... Why Not the best option , do you mean you should be using a faster drive for root and swap ? What is the best option? Something like this:Message 1 of 45 , Jul 2, 2006View SourceOn Jul 2, 2006, at 11:31 AM, Yann E. MORIN wrote:
> Hello all!Why "Not the best option", do you mean you should be using a faster
> On Saturday 01 July 2006 000, David Given wrote:
>> fransmeulenbroeks wrote:
>> Is there any chance you could get hdparm and try this:
>> hdparm -t -T /dev/sda /dev/sda /dev/sda /dev/sda /dev/sda
> Here are the results for my 3 drives attached to my slug.
> I'm running OpenSlug 3.10 on an de-underclocked slug.
> The first one I'm using as rootfs and swap device (not the best
> option, as it
> seems), and is an old 4GiB HDD I scavenged from my mate's old
> laptop. This one
> is directly attached to port 1 of the slug.
drive for root and swap ? What is the "best" option? Something like
>Oh Boy! Real World Numbers, this is what we need.
> The second and third HDDs are the real hosting devices, which store
> all my
> files (mail, movies, music, photos, ...). Those I need fast access
> to. They
> are attached to an un-powered USB hub, itslef connected to port 2
> of the slug.
> I also ran a netcat over the wire with direct connection between my
> PC and
> slug, a rather good cat-5 cable that was not bent that much.
> Turns out that even my slower drive (~56Mibps) is faster than the
> (~48Mibps). Repeated with different cables, shorter or in better
> 'shape', but
> no better.
> So I find that 80Mibps claim a bit hard to believe... :-)
You are seeing about what I am, although you have been far more
thorough in your measurements. Using "time" to time a file copy of
100MB to and from an NFS mount I am coming up with about the same as
you are, 45-48 Mbps. This is with a 2.5" notebook type drive, my next
step is to try with several different drives and USB chipsets, as I
had assumed that was the limiting factor.
But you're indicating it's the network that's limiting speed:
So perhaps the question is what is limiting the network speed? If the
limitation is on the slug end is it the slug itself ? (hardware) or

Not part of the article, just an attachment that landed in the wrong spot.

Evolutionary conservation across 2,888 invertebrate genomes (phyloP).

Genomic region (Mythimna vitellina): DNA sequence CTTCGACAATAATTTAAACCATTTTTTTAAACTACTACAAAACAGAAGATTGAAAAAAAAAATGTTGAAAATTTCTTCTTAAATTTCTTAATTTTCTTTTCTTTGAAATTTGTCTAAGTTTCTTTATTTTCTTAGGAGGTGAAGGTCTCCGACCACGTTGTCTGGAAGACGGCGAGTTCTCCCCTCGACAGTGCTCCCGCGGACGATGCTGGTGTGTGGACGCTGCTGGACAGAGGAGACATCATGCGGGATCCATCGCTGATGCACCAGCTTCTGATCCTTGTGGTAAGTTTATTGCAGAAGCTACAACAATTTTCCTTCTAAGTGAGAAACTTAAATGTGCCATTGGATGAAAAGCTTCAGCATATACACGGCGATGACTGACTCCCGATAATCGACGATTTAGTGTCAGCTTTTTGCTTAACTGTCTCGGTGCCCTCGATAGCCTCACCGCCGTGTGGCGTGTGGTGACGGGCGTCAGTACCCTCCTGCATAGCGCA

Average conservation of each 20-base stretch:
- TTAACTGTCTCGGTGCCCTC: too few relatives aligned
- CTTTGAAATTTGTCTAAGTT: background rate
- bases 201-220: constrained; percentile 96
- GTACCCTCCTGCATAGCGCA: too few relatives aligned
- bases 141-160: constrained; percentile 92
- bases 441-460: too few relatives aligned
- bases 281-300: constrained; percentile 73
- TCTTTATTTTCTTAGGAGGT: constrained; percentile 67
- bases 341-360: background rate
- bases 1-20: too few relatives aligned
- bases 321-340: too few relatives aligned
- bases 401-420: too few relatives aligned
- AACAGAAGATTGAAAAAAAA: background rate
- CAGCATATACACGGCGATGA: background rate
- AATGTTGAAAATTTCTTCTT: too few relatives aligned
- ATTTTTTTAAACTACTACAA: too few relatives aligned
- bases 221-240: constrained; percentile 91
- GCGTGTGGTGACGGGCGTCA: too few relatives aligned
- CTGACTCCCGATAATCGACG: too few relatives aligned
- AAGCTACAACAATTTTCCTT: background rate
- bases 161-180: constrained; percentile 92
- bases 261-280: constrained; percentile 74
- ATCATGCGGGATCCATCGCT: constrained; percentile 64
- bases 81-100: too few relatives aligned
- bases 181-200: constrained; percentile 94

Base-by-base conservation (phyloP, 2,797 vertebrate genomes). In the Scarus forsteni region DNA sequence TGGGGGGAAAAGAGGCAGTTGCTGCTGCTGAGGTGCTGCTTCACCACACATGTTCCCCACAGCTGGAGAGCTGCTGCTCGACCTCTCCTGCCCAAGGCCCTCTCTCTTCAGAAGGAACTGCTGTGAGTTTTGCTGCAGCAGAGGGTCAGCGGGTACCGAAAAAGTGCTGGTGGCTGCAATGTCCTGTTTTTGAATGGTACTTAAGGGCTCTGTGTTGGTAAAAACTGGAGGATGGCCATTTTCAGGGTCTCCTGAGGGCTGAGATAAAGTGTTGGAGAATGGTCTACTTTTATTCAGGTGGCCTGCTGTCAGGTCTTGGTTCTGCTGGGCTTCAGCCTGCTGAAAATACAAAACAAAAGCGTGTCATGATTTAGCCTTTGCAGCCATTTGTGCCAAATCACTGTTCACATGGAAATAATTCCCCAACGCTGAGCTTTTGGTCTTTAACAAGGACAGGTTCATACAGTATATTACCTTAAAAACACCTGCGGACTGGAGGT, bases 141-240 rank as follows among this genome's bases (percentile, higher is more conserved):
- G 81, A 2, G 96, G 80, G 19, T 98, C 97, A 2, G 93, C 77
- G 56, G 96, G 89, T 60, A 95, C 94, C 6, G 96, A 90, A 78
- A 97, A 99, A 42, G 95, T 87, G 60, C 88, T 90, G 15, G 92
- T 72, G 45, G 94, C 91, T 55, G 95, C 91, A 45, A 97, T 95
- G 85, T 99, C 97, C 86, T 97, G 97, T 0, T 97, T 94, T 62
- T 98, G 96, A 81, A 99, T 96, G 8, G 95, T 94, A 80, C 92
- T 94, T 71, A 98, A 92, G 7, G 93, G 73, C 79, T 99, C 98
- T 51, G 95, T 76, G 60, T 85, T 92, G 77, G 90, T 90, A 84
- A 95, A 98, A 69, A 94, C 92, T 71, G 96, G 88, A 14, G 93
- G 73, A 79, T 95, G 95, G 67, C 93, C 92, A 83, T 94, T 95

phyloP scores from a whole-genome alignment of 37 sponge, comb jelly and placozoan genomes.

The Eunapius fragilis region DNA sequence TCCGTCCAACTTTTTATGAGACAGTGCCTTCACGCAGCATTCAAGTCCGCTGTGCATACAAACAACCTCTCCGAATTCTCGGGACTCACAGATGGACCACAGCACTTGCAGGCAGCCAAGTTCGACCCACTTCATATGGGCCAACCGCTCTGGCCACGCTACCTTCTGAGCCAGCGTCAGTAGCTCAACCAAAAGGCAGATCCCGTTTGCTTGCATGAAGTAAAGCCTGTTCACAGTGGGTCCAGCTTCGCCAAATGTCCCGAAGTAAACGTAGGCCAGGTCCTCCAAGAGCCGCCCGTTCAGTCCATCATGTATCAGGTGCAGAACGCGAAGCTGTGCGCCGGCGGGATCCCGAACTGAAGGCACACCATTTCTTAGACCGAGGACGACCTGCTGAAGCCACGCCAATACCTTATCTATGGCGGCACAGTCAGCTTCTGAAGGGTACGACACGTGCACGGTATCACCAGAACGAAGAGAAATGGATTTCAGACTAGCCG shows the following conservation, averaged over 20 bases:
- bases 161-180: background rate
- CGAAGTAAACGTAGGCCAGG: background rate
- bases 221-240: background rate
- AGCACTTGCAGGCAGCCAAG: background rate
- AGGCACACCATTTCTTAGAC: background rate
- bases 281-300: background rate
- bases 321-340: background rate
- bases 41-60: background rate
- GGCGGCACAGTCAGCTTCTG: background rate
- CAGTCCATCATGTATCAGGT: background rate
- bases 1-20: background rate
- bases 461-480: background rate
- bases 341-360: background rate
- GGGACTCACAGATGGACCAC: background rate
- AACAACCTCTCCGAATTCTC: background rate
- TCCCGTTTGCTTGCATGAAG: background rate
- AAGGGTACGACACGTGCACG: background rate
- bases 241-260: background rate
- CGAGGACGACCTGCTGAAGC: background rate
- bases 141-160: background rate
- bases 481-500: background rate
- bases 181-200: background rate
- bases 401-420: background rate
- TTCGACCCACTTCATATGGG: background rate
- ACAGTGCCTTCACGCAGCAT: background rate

could the NIC drivers possibly be made better ? TCP/IP stack?
How do we go about determining which end is limiting the speed? I
guess by connecting to something else (PC-to-PC ?)
It's hard for me to see how any switch, "real" or otherwise, could be
faster than a pice of copper, even though I will grant that a lot of
consumer switches are crap - they have NICs that will ACK a "100
speed full-duplex" connection even though they have processing
engines that can't manage even half that.
But I don't think our friend reporting 80Mbs. is lying to us either.
I think he is really seeing those numbers on his screen, we just have
to figure out if they mean what they seem to mean or not :-)
Brian, All, ... Looks like it s OK. :-) ... [--SNIP--] ... So hand-adding swap only when you need it for sure (compilation, install of packages, etc..) Yes,Message 45 of 45 , Jul 3, 2006View SourceBrian,
On Monday 03 July 2006 002, Brian Wood wrote:
> [Don't know if changing the subject will preserve the threading or not]
Looks like it's OK. :-)
> On Jul 2, 2006, at 3:37 PM, Yann E. MORIN wrote:
> >> Something like this:
> >> http://www.geeks.com/details.asp?invtid=77P1636&cat=HDD
> > Hmm, donuts!... :-) Anyway i would not entrust flash-based hard-
> > drive, wether
> I'll grant all of that, but once I get the thing going I hardly touch
> swap at all, and that thing does seem *fast*, but I suspect the
> limiting factor is the IDE-USB transition, so it might not be any
> faster than a normal 4200 rpm drive.
So hand-adding swap only when you need it for sure (compilation, install
of packages, etc..) Yes, why not. Then that's not that bad. But still I'm
amazed at the figures they show. Seems pretty fast for flash.
> If the cycle number is correct on that, and they are "spreading the
> load", I could live with having to replace the drive every year, if
> it actually gave me a speed boost.
Surely they are doing wear-leveling on [dr]ecent flash memories.
> I suppose the only way to know for sure is to buy one and play with
> it, $99 for a 2GB, oh well, it's only money.
Be my guest. Tell us about your conclusions! :-)
> > Maximum load when receiving: 0.94. That's really, really _big_.
> > So what does that _mean_? It looks like we _are_ CPU-bound on the
> > slug, and thus
> > it can not even sustain receiving more than around 48Mibps. That is
> > _receiving_.
> I guess I'm not surprised, for <$100 :-)
Yes, I can't imagine with a 133Mhz slug... :-/ Anyway, that's a good buy,
and you get what you pay for: a good little hardware really easy to play with,
a NAS that will fulfill most of your desires reagarding file access (except if
you are dumb enough to have your /home on it (I am!)) and a little box that is
quite good-looking after all.
> > Looking at the WiKi, there is a section on using the DMA
> > accelerations from the
> > NPEs. That could help, but yet... :-/
> So it looks like 48Mibps is about it, and the most helpful
> improvement would probably be from a better network driver.
Such as an USB-to-ethernet adapter, as David suggests. But again, we might
see a bottleneck between usb-storage and usb-ethernet... :-/
Anyway, if anyone can conduct the same tests with such a device, please tell
> Much thanks for the information.
You're welcome. I was enlighten as well by this very instructive experiment.
At last I know how I can entrust my slug regarding file-serving speeds.
Yann E. MORIN.
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